Degree Type


Date of Award


Degree Name

Doctor of Philosophy


Biochemistry, Biophysics and Molecular Biology

First Advisor

Louisa B. Tabatabai

Second Advisor

Amy Andreotti


Haemophilus parasuis is the causative agent of Glässer's disease, a respiratory illness in swine, which causes significant economic loss in the industry. To date, there is no commercially available cross-protective vaccine or diagnostic for this disease. Because of this, identification and characterization of putative virulence factors is crucial. In order to understand the mechanism of infection of H. parasuis, it is imperative to not only identify proteins traditionally associated with virulence but to also recognize differences that exist for those proteins at a molecular and/or expression level. Using a combination of bottom-up and isobaric-tagging for relative and absolute quantification (iTRAQ) proteomic strategies, N-terminal sequencing, molecular modeling and antigenic characterization techniques, putative virulence factors have been identified and characterized. In attempt to identify the P2 and P5 colonization factors of H. parasuis, tandem mass spectrometry was performed following 2-D SDS-PAGE immunoblots with a monoclonal antibody to OMP P5 of H. influenzae. While OMP P2 was identified using this method, OMP P5 was not. Additional proteins identified include: TRAP solute transporter, glucose-specific PTS system enzyme IIA, acetyl-CoA carboxylase biotin carboxylase subunit, purine nucleoside phosphorylase, chelated iron ABC transporter, probable sugar isomerase, Mn-dependent superoxide dismutase, putative iron ABC transporter, D-ribose transporter, alanine aminotransferase, phosphoribosylglycinamide formyltransferase, FbpA, and hypothetical proteins HPS 06844 and HPS 10240. Sequence and structural alignment of identified proteins with H. influenzae OMP P5 were used in order to elucidate common epitopes for antibody 4BF8 with no success. Molecular modeling and antigenic prediction analysis indicates that regardless of virulence, the OMP P5 protein comprises four surface exposed loops and that these loops have comparable antigenic propensity, with the presence of a linear B-cell epitope at the apex of both loops 3 and 4. Based on preliminary ELISA results using synthetic peptides and sera from animals infected with H. parasuis, a subunit vaccine strategy derived from the outer membrane loop 3 and loop 4 peptides of P5 was tested in an animal model, demonstrating that while the loop 3 peptide provided protection against heterologous challenge, the loop 4 peptide provided no protection. Molecular modeling analysis of OMP P2 indicates two forms of the protein that differ by approximately 3-5kDa. OMP P2 comprises eight surface exposed loops and the increase in molecular weight observed for OMP P2 in avirulent strains corresponds to extensions in the loop 3 and loop 5 regions. For OMP P2 of virulent serovars, loop 1, loop 4 and loop 8 have the highest antigenic propensity scores, with predicted continuous B-cell epitopes present on loops 1, 3, 4, 5, 6 and 8. In addition to the P2 and P5 colonization factors, non-traditional proteins may serve as colonization factors as epitopes of surface localized proteins may facilitate attachment. Following anti-P5 (4BF8) immunoblot and N-terminal sequencing, a 36kDa outer membrane protein of was identified as glyceraldehyde-3-phosphate dehydrogenase (GAPDH). Studies in other bacterial pathogens indicated that surface localized GAPDH is involved with colonization and it is hypothesized that this protein may play the same role in H. parasuis. Given that few proteomic profiling studies have been performed on H. parasuis, the iTRAQ method was utilized to not only identify proteins, but to also quantify differential protein expression and evaluate how this differential expression may play a role in virulence of the organism. Results of the OMP P2 protein expression indicated a 1.5 to 2-fold increase in the presence of 7.5% CO2 when compared to protein expression in an aerobic environment. Additional differentially expressed proteins for the overall analysis include: MglB, hypothetical protein HPS_06844, Fe3+ ABC transporter, TRAP solute transporter, D-ribose transporter subunit RbsB, FbpA, ABC transporters, Cu-Zn SOD, iron binding proteins, chelated iron ABC transporter, hypothetical protein HPS_10240, acyl carrier protein, glucose-specific PTS enzyme IIA, heme-binding protein A, phosphoenolpyruvate-protein phosphotransferase, alanine aminotransferase, hypothetical protein HPS_07840, plp0007 from Legionella pneumophila, hypothetical protein GCWU000324_02210 from Kingella oralis, transaldolase B, UDP-sugar diphosphatase from M. haemolytica, tRNA pseudouridine synthetase C, gamma-glutamyl phosphate reductase and nitrate reductase. Overall, the research presented here not only provides one of the few proteomic profiles of H. parasuis, it presents a general methodology for the design of a subunit vaccine and corresponding diagnostic for extracellular pathogens.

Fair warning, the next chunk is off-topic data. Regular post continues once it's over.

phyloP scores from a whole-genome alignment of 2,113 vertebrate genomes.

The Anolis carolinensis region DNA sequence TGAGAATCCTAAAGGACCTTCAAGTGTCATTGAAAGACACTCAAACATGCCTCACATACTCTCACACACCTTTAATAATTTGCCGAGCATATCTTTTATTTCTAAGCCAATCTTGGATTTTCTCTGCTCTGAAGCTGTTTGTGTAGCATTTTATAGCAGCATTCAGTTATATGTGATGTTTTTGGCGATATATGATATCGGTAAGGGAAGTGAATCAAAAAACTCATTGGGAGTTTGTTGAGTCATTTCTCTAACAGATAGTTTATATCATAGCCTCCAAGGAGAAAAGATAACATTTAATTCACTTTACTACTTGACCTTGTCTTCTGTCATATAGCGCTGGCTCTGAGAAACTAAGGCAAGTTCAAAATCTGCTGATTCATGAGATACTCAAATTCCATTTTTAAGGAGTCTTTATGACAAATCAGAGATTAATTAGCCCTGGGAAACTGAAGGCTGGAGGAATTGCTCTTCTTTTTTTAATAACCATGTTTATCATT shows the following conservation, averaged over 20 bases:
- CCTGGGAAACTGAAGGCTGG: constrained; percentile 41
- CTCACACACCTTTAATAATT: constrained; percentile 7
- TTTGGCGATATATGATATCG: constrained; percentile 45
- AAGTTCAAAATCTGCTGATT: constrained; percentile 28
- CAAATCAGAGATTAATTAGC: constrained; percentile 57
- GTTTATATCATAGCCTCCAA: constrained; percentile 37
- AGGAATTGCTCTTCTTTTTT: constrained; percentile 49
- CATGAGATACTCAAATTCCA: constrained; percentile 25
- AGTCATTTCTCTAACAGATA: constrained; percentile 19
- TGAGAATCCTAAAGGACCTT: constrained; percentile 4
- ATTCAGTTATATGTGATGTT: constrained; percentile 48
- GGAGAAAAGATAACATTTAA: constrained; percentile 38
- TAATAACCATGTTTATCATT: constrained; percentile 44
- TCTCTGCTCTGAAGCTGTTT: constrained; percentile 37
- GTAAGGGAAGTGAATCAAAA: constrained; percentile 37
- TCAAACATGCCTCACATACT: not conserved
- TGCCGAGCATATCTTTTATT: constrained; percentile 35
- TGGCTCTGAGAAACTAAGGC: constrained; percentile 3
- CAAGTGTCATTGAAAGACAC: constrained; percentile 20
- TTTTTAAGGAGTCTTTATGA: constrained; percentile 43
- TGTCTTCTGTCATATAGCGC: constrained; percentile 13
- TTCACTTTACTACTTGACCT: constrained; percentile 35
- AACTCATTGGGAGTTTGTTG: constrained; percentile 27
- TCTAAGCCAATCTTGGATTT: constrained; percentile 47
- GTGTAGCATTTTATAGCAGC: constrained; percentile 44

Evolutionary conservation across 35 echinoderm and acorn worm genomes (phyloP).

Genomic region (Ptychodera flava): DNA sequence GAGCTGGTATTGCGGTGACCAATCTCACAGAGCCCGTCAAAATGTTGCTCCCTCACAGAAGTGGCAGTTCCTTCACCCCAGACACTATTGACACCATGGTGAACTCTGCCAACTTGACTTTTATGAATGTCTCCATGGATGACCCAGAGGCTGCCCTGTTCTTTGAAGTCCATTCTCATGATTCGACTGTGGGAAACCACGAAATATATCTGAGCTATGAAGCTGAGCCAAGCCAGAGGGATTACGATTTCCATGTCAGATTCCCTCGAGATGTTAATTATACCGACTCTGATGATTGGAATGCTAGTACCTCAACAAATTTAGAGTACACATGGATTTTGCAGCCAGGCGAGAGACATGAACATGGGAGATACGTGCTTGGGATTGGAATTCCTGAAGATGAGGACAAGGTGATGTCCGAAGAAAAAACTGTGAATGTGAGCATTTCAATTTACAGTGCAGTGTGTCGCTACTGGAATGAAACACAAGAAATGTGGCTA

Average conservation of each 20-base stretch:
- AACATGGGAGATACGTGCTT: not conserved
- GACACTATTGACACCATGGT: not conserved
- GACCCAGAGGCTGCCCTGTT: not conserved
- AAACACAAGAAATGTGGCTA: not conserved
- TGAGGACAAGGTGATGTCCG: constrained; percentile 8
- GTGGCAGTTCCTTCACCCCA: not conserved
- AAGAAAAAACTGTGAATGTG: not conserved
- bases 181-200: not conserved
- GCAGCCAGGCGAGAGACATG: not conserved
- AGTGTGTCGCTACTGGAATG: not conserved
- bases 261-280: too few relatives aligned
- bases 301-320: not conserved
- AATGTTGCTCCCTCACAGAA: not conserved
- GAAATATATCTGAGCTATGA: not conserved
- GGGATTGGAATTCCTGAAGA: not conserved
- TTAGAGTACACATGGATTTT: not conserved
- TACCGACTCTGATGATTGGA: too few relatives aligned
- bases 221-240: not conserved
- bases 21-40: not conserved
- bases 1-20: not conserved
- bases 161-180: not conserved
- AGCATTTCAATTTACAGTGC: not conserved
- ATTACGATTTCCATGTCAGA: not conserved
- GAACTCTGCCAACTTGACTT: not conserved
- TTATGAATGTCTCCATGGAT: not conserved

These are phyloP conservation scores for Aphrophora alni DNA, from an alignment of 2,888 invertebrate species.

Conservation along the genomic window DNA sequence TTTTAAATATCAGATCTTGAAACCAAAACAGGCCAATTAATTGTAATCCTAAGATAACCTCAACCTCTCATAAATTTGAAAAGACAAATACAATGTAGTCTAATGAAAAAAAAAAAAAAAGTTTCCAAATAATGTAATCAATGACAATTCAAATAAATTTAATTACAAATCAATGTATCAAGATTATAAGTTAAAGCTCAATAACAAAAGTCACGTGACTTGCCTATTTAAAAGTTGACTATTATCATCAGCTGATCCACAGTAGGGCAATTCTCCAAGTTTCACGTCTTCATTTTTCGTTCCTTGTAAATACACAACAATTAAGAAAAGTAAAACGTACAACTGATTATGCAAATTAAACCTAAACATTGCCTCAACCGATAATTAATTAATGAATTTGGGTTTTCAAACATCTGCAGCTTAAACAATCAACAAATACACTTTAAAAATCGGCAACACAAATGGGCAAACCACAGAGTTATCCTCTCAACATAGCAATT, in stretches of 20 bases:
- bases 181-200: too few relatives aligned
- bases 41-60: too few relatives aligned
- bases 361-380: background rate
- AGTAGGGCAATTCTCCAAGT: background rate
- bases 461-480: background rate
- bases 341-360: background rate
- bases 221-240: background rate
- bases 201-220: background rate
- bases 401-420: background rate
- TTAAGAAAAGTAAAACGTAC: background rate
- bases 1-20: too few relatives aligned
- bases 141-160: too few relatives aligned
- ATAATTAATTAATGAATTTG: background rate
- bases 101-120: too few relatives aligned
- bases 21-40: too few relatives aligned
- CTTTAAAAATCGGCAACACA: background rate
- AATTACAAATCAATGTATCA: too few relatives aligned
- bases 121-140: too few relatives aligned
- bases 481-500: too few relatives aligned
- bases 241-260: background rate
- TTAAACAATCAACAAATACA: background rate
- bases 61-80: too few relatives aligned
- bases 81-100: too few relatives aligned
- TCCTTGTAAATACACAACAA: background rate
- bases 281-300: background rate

Copyright Owner

Mandy Kay Zimmerli



File Format


File Size

426 pages

Included in

Biochemistry Commons